How to Manage Network Risk and Security with Session Border Controllers
A big part of my job is working with companies on SIP migrations. Some are looking to dip their toes in the water with a SIP application or perhaps a few trunks, but several want to do it all – applications, trunks, and users. Every engagement is unique, but they all have one thing in common. Every company has a particular tolerance for risk and unless I understand what it is, it’s impossible to help them come up with the right solution.
As much as I love the technology I work with, I realize that nothing is perfect. Power supplies and fans fail. Software crashes. Humans do stupid things like accidentally shutting off the power or unplugging the wrong cable. So, as I help design a solution, one of my first questions is, “How often can this go down?” Of course, the most common answer is “Never,” but after we talk things through, we come around to the number of seconds, minutes, or hours of downtime they are willing to tolerate. That will then lead to the design that best meets their needs.
Today, I would like to spend a little time talking about risk management and session border controllers. In the vast majority of cases, an SBC is your company’s SIP portal to the outside world. It can handle both SIP trunks and remote SIP users. For instance, at my company, the SBC is where we connect our CenturyLink SIP trunks along with our remote Avaya Flare and One-X Mobile users.
The type and configuration of the SBC plays a big role in determining potential downtime. Additionally, the type of traffic you run through that SBC is an important factor in risk management. For example, the director of a company’s contact center probably considers his or her SIP trunks mission critical. At the same time, that same company might not be all that bothered if its remote users lose access to the network for several minutes or even a few hours. In that case, it might make sense to split trunks from users by using distinct SBCs. This way the less important users will have no impact on the crucial trunks.
Most SBCs can be configured in two different manners. First, you can configure an SBC as a standalone box. You point your external SIP traffic to that box and if it goes down, you either manually route traffic to a different box, or you suffer until the box is online again.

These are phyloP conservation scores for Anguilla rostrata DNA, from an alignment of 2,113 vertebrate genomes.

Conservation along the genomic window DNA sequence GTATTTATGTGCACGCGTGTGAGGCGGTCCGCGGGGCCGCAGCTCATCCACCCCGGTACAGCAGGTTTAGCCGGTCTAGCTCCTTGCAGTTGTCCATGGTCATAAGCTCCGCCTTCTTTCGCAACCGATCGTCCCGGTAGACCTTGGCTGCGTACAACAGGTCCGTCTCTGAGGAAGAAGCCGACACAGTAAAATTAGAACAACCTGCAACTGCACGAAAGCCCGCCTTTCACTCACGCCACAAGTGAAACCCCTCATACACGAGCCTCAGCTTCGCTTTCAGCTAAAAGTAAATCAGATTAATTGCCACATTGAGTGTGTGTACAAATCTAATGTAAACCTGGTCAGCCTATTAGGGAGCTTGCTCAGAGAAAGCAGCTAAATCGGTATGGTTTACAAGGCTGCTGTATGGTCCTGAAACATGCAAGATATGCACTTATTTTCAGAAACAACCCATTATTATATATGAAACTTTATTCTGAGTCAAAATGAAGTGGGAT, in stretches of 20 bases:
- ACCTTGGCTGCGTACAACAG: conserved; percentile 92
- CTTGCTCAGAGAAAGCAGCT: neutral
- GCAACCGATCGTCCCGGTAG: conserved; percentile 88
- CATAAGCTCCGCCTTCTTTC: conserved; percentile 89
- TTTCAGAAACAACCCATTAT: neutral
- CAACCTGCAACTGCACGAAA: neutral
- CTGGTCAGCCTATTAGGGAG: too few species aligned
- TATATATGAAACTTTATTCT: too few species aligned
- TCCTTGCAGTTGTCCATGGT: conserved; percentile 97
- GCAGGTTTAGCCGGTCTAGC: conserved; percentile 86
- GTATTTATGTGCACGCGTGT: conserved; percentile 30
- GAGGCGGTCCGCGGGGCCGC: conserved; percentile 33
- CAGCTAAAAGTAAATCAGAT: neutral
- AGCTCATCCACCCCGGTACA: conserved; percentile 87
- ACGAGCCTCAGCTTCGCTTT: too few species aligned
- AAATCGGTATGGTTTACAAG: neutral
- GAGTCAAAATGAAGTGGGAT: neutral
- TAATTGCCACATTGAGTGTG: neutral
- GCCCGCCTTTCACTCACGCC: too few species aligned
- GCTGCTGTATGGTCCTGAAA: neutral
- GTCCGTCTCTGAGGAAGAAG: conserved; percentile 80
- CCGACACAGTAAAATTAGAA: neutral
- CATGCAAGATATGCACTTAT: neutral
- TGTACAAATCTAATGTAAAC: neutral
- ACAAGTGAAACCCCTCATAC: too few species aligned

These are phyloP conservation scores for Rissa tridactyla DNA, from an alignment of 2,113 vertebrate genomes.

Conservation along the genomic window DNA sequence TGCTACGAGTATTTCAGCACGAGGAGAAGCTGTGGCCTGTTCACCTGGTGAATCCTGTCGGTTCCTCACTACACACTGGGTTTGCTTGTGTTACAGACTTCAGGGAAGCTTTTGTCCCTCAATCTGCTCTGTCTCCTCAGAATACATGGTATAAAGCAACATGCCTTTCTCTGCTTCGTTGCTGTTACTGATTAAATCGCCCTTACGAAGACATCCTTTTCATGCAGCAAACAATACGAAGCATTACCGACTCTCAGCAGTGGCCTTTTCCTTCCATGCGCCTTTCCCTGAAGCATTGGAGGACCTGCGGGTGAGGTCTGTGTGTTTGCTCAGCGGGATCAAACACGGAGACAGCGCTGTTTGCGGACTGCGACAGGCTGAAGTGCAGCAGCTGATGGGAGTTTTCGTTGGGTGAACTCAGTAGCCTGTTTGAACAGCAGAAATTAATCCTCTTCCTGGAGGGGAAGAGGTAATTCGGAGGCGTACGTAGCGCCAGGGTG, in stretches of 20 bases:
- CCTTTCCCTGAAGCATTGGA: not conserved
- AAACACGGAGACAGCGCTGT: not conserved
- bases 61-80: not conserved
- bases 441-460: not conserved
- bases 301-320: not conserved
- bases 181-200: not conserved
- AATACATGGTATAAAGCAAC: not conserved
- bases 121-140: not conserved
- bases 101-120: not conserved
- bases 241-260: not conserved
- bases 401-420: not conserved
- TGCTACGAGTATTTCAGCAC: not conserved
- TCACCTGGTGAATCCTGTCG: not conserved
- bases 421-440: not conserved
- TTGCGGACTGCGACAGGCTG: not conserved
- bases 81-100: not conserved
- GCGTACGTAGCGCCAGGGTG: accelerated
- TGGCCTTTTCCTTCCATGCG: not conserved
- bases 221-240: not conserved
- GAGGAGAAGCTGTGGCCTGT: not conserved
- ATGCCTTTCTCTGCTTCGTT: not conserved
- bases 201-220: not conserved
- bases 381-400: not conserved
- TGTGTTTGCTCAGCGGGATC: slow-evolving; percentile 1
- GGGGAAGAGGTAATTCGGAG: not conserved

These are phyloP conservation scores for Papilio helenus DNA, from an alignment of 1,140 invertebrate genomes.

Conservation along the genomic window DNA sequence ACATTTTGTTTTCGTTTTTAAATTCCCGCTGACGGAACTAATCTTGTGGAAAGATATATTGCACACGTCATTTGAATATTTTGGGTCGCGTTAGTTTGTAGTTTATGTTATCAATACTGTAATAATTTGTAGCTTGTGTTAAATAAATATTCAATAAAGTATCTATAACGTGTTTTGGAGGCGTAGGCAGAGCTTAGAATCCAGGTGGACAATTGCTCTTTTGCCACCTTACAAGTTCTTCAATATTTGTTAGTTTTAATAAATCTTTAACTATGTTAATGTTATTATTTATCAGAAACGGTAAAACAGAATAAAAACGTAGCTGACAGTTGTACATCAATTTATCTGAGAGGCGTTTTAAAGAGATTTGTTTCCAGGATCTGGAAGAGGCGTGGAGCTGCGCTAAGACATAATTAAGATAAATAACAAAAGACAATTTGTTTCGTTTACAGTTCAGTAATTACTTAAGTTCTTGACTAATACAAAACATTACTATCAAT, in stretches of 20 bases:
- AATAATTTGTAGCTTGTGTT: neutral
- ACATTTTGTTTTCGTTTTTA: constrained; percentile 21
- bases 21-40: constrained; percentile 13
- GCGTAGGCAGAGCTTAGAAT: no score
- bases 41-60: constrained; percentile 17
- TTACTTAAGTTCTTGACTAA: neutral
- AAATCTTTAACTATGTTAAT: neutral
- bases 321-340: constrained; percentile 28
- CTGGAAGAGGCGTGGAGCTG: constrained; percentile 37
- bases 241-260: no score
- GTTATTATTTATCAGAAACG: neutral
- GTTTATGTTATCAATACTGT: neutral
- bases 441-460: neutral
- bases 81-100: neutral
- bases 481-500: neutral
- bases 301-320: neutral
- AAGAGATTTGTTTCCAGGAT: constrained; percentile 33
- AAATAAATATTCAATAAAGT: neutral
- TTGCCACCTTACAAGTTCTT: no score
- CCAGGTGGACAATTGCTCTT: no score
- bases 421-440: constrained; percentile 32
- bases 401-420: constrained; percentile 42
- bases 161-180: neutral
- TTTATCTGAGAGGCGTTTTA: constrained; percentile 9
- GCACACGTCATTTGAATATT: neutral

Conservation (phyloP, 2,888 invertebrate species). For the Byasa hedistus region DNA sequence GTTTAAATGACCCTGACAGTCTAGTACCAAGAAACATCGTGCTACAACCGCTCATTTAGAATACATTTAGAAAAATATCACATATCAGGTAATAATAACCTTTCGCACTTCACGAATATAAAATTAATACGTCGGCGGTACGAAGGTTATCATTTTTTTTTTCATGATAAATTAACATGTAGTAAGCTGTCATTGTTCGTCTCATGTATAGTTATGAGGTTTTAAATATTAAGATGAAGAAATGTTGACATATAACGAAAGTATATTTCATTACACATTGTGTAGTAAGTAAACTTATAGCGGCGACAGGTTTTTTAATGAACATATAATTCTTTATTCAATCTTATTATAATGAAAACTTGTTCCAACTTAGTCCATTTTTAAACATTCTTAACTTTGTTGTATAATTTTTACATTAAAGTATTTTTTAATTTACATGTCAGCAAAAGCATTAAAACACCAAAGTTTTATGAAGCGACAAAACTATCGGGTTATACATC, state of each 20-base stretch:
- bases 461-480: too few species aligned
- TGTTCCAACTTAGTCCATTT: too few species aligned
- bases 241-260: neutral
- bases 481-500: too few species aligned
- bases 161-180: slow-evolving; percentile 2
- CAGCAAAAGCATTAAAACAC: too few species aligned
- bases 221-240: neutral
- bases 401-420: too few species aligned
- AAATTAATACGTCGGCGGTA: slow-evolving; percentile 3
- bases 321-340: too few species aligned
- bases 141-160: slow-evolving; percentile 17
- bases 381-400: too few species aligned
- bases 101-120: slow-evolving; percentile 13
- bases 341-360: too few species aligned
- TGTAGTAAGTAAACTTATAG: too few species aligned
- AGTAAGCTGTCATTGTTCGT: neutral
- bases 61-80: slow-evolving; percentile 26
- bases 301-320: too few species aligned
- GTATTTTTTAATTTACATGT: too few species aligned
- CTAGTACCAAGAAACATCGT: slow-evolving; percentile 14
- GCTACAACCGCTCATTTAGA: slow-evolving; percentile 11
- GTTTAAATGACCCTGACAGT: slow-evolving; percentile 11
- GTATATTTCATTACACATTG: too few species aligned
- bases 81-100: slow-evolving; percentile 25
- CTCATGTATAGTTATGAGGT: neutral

Some standalone SBCs offer a level of resiliency with redundant, hot-swappable power supplies and fans. Some support duplicated processors and network interface cards (NIC).
Note that not all SBCs offer box-level resiliency. Please check with your vendor for details on their offering.
The second configuration is to make the SBC high available (HA). This requires two separate SBCs and sometimes a third server for management functions. The first SBC will run in active mode while the other runs in standby. The two SBCs share the same public and private IP addresses, but those addresses will only be used by the active box. As it runs, the active SBC will share call state information with the standby box. In the case of the active box failing or being taken offline, the standby box goes active and acquires the IP addresses. All SIP traffic now flows through the newly active SBC. Since the standby SBC was aware of all call states, SIP sessions will be preserved during failover with no loss of signaling or media.
There are two things to make note of. First, not all HA SBCs preserve active calls on failover. As with box-level resiliency, ask your SBC vendor what type of call preservation their box supports.
Second, HA pairs require Layer-2 separation. This means that they must be on the same subnet to act as an active/standby pair. Keep this in mind since most geo-separated data centers are Layer-3 (different subnet) separated. You cannot split an HA pair between Layer-3 separated data centers.
There are other aspects to consider when it comes to SIP resiliency. For more thoughts on this, please see my blog, Building a Resilient SIP Solution.
I hope this helps you in your quest to build a rock solid SIP communications systems with no single points of failure. As always, please feel free to reach out to me with any questions or comments you might have.
This article originally appeared on Andrew Prokop’s unified communications blog, SIP Adventures, and is reprinted with permission.